Patricia M. Detweiler
October 26, 1940 – November 23, 2004Patricia M. Detweiler passed away Tuesday, Nov. 23, in Glenwood Springs. She was born Oct. 26, 1940 in Philadelphia, Penn. to Robert and Margaret (Shields) Porreca. On Jan. 16, 1972, she married Fay Detweiler in Aspen. She lived in the area for 35 years and ran her own business. She is survived by her brother, R. Alan Porreca, and sisters Roberta R. Porreca and M. Dale Blass. Services will be held at 10 a.m. Friday, Nov. 26, at Grace Church in El Jebel. Memorial contributions maybe made to the National Arthritis Foundation.Averil Edith TippettSeptember 27, 1912 – November 18, 2004Averil Edith Tippett passed away Thursday, Nov. 18, at La Villa Nursing Home in Grand Junction. She was 92.A memorial service will take place at 10 a.m. Saturday, Nov. 27, at the Rifle Funeral Home Chapel, 1400 Access Road, with the Rev. Susan McKeon of Sacred Center Ministries of Rifle officiating. Burial will be at Rosehill Cemetery in Rifle.Averil was born September 27, 1912, to Ollie M. and Wilma M. (Waldron) Hoback at her father’s homestead cabin in Morapos Creek, Colo., four miles southeast of Hamilton, Colo. When Averil was about to be born, her father sought the doctor in Craig and found him stuck in a mudhole in Morapos Creek. He pulled the doctor out of the mud by team and wagon to bring him to the cabin.The family moved on to Rifle, where Averil married Homer Edwin Tippett in 1930. They were married for 51 years until he passed away in 1981. They moved to Silt where they managed the Fleming Lumber Yard, and later moved to Redcliff where they managed the Fleming Lumber Co. and Sawmill on the west side of Vail Pass. They later moved to Klamath Falls, Ore. where Homer managed a lumber mill and Averil worked for a refuse company as a bookkeeper. During this time, a skunk entered her office and, not being deodorized, caused a little stink. The skunk was OK as long as they fed him, but he still didn’t stop the sudden spray when he was not happy.Averil and Homer later moved to Ojai, Calif. where she worked for a dentist as a receptionist, bookkeeper, and X-ray technician while her husband again ran a lumber yard. They retired back to Rifle where Homer worked for the City of Rifle and they owned and operated the Hill-top Motel until the state needed the land for I-70 access. From there they moved to Eckert, Colo. and traveled to Canada and Hawaii where they became great friends with three other couples with farming backgrounds. After Homer passed away, Averil’s friends lost their husbands and the widows all stayed close and called themselves “The Girls.” They traveled to Canada, New York State, Alaska, and New Zealand while they were able.Averil never had children and is survived by a niece, nephews, and cousins – Harold and June of Clifton, Colo., Jerry Shader and Ada of Cheyenne, Wyo., Helen Mundell of Ithea, N.Y., and Ronald Tippett of Montrose, Colo. She is preceded in death by her husband, two sisters, and her parents. Rifle Funeral Home is in charge of arrangements.Edward Dale HicksNovember 15, 1936 – November 22, 2004Edward Dale Hicks died Monday, Nov. 22, at St. Mary’s Hospital in Grand Junction. He was 68. A memorial service in celebration of his life will take place at 2 p.m. Friday, Dec. 3, at the Rifle Church of Christ.Edward was born Nov. 15, 1936. He was a resident of Silt and a mechanic by profession.He is survived by his wife, Johnnie Margaret Hicks of Silt; son Carey Neal Hicks (Sue) of Lakewood, Colo.; daughter Charlotte Nadine Hicks of Silt; grandson Timothy Micah Hicks of Copras Cove, Texas; brothers Lloyd Hicks (Helen) of Paonia, Jack Hicks (Charlie Lea) of Cedaredge, Colo., and Elmer Hicks (Myrna) of Bridgeport, Texas; and sisters Dorothy Sollenbarger of Clifton, Colo., Bonnie Smith (Roland) of Grand Junction, and Hazel Hamilton of Paonia.Memorial contributions may be made to Rifle Lift-up. Callahan-Edfast Mortuary in Grand Junction is in charge of arrangements.Memorial contributions may be made to Rifle Lift-up. Callahan-Edfast Mortuary in Grand Junction is in charge of arrangements.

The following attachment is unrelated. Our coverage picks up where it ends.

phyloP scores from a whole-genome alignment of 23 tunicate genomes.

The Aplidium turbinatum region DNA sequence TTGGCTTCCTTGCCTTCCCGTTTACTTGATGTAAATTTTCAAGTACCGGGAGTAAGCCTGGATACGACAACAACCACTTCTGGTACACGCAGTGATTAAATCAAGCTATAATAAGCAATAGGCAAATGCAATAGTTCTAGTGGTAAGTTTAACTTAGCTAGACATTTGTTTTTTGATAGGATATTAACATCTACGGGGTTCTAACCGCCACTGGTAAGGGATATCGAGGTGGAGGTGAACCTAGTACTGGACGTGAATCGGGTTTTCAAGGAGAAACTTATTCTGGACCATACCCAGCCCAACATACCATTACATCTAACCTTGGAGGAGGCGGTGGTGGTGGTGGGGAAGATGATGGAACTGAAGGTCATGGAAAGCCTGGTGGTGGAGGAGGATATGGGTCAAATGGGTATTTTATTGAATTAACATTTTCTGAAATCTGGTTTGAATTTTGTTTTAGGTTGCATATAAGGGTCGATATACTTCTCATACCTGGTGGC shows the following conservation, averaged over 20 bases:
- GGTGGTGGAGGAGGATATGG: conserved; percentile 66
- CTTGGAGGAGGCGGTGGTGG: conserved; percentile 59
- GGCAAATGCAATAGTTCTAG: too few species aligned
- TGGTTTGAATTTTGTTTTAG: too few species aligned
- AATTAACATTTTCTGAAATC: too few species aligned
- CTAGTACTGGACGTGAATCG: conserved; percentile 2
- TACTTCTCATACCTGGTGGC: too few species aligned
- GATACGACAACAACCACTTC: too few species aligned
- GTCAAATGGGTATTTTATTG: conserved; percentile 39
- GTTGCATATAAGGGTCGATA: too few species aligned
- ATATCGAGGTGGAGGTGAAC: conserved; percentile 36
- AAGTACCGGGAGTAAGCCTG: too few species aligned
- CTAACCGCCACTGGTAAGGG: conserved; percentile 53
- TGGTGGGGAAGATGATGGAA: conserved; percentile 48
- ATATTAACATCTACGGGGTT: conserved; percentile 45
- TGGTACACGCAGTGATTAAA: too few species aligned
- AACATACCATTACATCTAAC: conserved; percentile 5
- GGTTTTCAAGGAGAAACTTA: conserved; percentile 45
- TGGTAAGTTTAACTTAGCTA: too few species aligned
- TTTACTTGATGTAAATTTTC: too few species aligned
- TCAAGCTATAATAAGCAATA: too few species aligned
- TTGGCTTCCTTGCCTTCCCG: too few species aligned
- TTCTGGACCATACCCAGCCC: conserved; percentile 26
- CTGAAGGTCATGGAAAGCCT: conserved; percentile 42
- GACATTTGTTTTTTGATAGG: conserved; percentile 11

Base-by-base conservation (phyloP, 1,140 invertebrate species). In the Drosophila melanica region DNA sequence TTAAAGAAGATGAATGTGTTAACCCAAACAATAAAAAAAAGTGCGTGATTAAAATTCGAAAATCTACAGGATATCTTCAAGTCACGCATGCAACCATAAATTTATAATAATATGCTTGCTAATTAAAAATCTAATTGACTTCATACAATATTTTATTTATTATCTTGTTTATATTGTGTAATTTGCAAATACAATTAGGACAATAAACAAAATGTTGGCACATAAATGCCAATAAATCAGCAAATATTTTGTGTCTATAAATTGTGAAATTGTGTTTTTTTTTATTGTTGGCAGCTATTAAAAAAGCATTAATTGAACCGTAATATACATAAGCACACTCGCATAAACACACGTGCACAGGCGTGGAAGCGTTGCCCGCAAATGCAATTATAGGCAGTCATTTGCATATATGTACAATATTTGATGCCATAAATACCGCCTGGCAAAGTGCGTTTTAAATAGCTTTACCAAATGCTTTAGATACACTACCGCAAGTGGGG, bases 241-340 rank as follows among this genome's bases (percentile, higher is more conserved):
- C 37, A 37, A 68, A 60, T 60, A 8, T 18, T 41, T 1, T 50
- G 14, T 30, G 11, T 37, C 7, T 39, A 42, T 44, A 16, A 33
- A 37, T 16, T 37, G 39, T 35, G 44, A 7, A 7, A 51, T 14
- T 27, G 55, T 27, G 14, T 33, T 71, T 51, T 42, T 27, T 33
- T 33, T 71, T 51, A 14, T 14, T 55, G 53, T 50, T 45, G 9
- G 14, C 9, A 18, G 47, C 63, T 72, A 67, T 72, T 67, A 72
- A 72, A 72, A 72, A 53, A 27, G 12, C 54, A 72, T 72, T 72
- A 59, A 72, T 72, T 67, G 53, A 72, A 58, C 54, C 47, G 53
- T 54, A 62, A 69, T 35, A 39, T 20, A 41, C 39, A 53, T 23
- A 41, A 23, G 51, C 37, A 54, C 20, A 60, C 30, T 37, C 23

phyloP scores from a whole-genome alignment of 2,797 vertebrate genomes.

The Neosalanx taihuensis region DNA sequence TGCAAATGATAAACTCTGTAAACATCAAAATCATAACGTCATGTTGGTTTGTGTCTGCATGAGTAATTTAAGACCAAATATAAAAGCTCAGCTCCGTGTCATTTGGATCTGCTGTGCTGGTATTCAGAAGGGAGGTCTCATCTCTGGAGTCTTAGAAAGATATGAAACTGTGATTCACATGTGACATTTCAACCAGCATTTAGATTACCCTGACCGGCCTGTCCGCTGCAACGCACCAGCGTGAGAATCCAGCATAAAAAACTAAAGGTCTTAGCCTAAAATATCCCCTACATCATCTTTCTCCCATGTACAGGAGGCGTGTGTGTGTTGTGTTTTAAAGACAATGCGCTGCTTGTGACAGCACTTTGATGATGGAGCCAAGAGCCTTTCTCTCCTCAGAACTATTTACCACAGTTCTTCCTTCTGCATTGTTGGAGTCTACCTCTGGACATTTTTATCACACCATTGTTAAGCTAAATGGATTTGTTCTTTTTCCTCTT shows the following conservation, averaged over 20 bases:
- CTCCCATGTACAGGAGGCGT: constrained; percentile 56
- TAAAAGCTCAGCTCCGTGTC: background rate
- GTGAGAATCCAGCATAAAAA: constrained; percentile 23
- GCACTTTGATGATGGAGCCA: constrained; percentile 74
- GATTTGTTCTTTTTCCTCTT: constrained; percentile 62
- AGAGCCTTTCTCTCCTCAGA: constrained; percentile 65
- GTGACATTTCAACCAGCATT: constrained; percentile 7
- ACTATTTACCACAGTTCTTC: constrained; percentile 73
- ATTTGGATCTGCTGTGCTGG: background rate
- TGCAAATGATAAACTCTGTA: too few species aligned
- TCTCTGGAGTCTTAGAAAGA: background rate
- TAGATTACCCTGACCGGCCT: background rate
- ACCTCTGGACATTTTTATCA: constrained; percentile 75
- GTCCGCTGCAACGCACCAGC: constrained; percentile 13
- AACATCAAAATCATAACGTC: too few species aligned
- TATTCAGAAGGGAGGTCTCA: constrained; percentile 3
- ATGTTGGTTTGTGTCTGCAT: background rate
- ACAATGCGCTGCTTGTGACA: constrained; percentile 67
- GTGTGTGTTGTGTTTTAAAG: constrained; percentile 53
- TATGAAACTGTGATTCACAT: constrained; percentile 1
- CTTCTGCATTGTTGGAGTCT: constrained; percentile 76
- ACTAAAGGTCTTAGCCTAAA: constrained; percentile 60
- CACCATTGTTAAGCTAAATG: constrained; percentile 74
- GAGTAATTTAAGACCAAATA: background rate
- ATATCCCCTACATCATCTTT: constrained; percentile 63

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Garfield County commissioners voted unanimously Monday that removing the eagle nest buffer zone at Aspen Glen should be treated as a “substantial” land use modification.